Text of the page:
The following issues are pertinent to a disposition of this case:
1. Did respondent fail to comply with the regulation published at 29 CFR 1903.16 and thereby violate section 5(a)(2) of the Act?
2. If a violation occurred, what penalty, if any, should be assessed?
FINDINGS OF FACT [*5]
The evidence of record has been carefully considered and evaluated in its entirety. The facts hereinafter set forth are specifically determined in resolving this proceeding.
1. Respondent, C and H Erection Company, Inc., is a corporation with its primary office located in Rose Hill, North Carolina. At all times pertinent to this proceeding, it was conducting business operations at the Marine Science Building, University of North Carolina at Wilmington, North Carolina.
2. Respondent was engaged in the erection of the steel framework for the building and had approximately 11 to 13 employees at the jobsite.
3. On April 24, 1973, the complainant, through one of its duly authorized compliance officers, conducted an inspection of respondent's workplace at the above mentioned Marine Science Building.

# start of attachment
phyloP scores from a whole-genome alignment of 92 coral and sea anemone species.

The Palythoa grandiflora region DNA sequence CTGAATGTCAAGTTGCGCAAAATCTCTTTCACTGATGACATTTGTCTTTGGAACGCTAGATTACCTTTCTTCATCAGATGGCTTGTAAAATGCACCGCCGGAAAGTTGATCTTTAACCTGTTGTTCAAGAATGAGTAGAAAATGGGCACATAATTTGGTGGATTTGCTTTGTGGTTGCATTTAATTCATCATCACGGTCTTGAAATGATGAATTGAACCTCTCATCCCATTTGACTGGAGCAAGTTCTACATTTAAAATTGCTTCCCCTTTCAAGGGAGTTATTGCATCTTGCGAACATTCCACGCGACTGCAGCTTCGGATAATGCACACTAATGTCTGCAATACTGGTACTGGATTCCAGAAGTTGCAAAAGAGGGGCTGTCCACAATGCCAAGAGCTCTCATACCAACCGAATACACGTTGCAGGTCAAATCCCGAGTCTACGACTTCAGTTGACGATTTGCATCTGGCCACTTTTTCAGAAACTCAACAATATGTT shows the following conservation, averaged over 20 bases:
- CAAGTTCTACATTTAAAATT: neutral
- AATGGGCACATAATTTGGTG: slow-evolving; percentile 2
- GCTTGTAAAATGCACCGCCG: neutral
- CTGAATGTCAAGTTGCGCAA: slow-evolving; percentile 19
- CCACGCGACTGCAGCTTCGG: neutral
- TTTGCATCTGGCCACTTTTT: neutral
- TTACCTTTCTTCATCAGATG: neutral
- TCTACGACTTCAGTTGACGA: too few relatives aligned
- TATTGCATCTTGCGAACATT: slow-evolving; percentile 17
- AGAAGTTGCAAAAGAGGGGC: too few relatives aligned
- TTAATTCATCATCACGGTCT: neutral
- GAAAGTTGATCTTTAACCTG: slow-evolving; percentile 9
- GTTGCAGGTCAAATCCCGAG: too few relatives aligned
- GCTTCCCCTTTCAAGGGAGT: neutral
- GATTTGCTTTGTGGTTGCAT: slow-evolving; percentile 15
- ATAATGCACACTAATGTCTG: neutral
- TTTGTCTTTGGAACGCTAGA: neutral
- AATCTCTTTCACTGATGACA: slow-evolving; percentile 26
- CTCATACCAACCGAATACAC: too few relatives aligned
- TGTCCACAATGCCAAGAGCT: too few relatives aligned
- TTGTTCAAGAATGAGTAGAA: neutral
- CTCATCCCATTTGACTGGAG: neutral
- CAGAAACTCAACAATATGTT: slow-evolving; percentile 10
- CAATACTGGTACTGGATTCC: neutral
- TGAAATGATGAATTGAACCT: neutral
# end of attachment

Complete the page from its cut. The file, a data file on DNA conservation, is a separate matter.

4. As the result of the inspection of April 24, 1973, a citation was issued to respondent on May 7, 1973. Respondent received the citation on May 10, 1973. It did not contest any of the violations set forth in the citation issued May 7, 1973.
5. The foreman of respondent that accompanied the compliance officer on the inspection of April 24, 1973, made notes of the violations [*6] being proposed by the compliance officer. These notes were turned over to respondent's general manager who discussed them immediately after the inspection with respondent's employees.
6. On the morning of May 15, 1973, complainant, through one of its duly authorized compliance officers, conducted a follow-up inspection at the respondent's workplace at the Marine Science Building, University of North Carolina at Wilmington.
7. As a result of the follow-up inspection conducted on May 15, 1973, another citation was issued to respondent on May 25, 1973. Item 2 of the citation of May 25, 1973, alleges a violation of the safety standard published at 29 CFR 1903.16 for failure to post the citation issued May 7, 1973 (Citation).